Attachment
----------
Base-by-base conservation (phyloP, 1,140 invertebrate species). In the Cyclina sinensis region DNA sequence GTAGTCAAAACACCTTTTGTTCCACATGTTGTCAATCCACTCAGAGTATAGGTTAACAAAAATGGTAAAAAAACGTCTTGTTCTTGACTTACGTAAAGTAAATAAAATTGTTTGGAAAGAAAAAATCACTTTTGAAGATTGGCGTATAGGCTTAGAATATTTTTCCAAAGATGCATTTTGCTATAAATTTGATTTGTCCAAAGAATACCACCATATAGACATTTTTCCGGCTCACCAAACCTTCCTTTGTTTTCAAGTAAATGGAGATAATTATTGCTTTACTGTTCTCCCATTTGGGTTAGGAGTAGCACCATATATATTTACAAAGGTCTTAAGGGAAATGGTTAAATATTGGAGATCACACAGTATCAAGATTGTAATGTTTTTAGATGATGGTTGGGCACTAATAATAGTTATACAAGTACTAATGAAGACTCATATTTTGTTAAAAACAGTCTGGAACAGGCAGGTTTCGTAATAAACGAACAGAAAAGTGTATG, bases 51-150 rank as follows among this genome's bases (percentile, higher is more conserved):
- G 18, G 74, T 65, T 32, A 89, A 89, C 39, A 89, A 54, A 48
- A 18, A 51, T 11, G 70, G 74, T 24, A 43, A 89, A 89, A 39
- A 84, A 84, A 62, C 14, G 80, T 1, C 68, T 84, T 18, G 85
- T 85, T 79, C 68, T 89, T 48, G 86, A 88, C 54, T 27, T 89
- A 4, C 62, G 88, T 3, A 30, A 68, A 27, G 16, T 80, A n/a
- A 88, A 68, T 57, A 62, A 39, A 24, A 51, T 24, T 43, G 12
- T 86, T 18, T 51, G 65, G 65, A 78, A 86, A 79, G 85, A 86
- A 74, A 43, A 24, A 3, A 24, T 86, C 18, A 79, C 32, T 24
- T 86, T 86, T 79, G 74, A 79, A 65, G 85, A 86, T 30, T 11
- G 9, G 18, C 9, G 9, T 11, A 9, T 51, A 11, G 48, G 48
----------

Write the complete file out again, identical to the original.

Base-by-base conservation (phyloP, 1,140 invertebrate species). In the Cyclina sinensis region DNA sequence GTAGTCAAAACACCTTTTGTTCCACATGTTGTCAATCCACTCAGAGTATAGGTTAACAAAAATGGTAAAAAAACGTCTTGTTCTTGACTTACGTAAAGTAAATAAAATTGTTTGGAAAGAAAAAATCACTTTTGAAGATTGGCGTATAGGCTTAGAATATTTTTCCAAAGATGCATTTTGCTATAAATTTGATTTGTCCAAAGAATACCACCATATAGACATTTTTCCGGCTCACCAAACCTTCCTTTGTTTTCAAGTAAATGGAGATAATTATTGCTTTACTGTTCTCCCATTTGGGTTAGGAGTAGCACCATATATATTTACAAAGGTCTTAAGGGAAATGGTTAAATATTGGAGATCACACAGTATCAAGATTGTAATGTTTTTAGATGATGGTTGGGCACTAATAATAGTTATACAAGTACTAATGAAGACTCATATTTTGTTAAAAACAGTCTGGAACAGGCAGGTTTCGTAATAAACGAACAGAAAAGTGTATG, bases 51-150 rank as follows among this genome's bases (percentile, higher is more conserved):
- G 18, G 74, T 65, T 32, A 89, A 89, C 39, A 89, A 54, A 48
- A 18, A 51, T 11, G 70, G 74, T 24, A 43, A 89, A 89, A 39
- A 84, A 84, A 62, C 14, G 80, T 1, C 68, T 84, T 18, G 85
- T 85, T 79, C 68, T 89, T 48, G 86, A 88, C 54, T 27, T 89
- A 4, C 62, G 88, T 3, A 30, A 68, A 27, G 16, T 80, A n/a
- A 88, A 68, T 57, A 62, A 39, A 24, A 51, T 24, T 43, G 12
- T 86, T 18, T 51, G 65, G 65, A 78, A 86, A 79, G 85, A 86
- A 74, A 43, A 24, A 3, A 24, T 86, C 18, A 79, C 32, T 24
- T 86, T 86, T 79, G 74, A 79, A 65, G 85, A 86, T 30, T 11
- G 9, G 18, C 9, G 9, T 11, A 9, T 51, A 11, G 48, G 48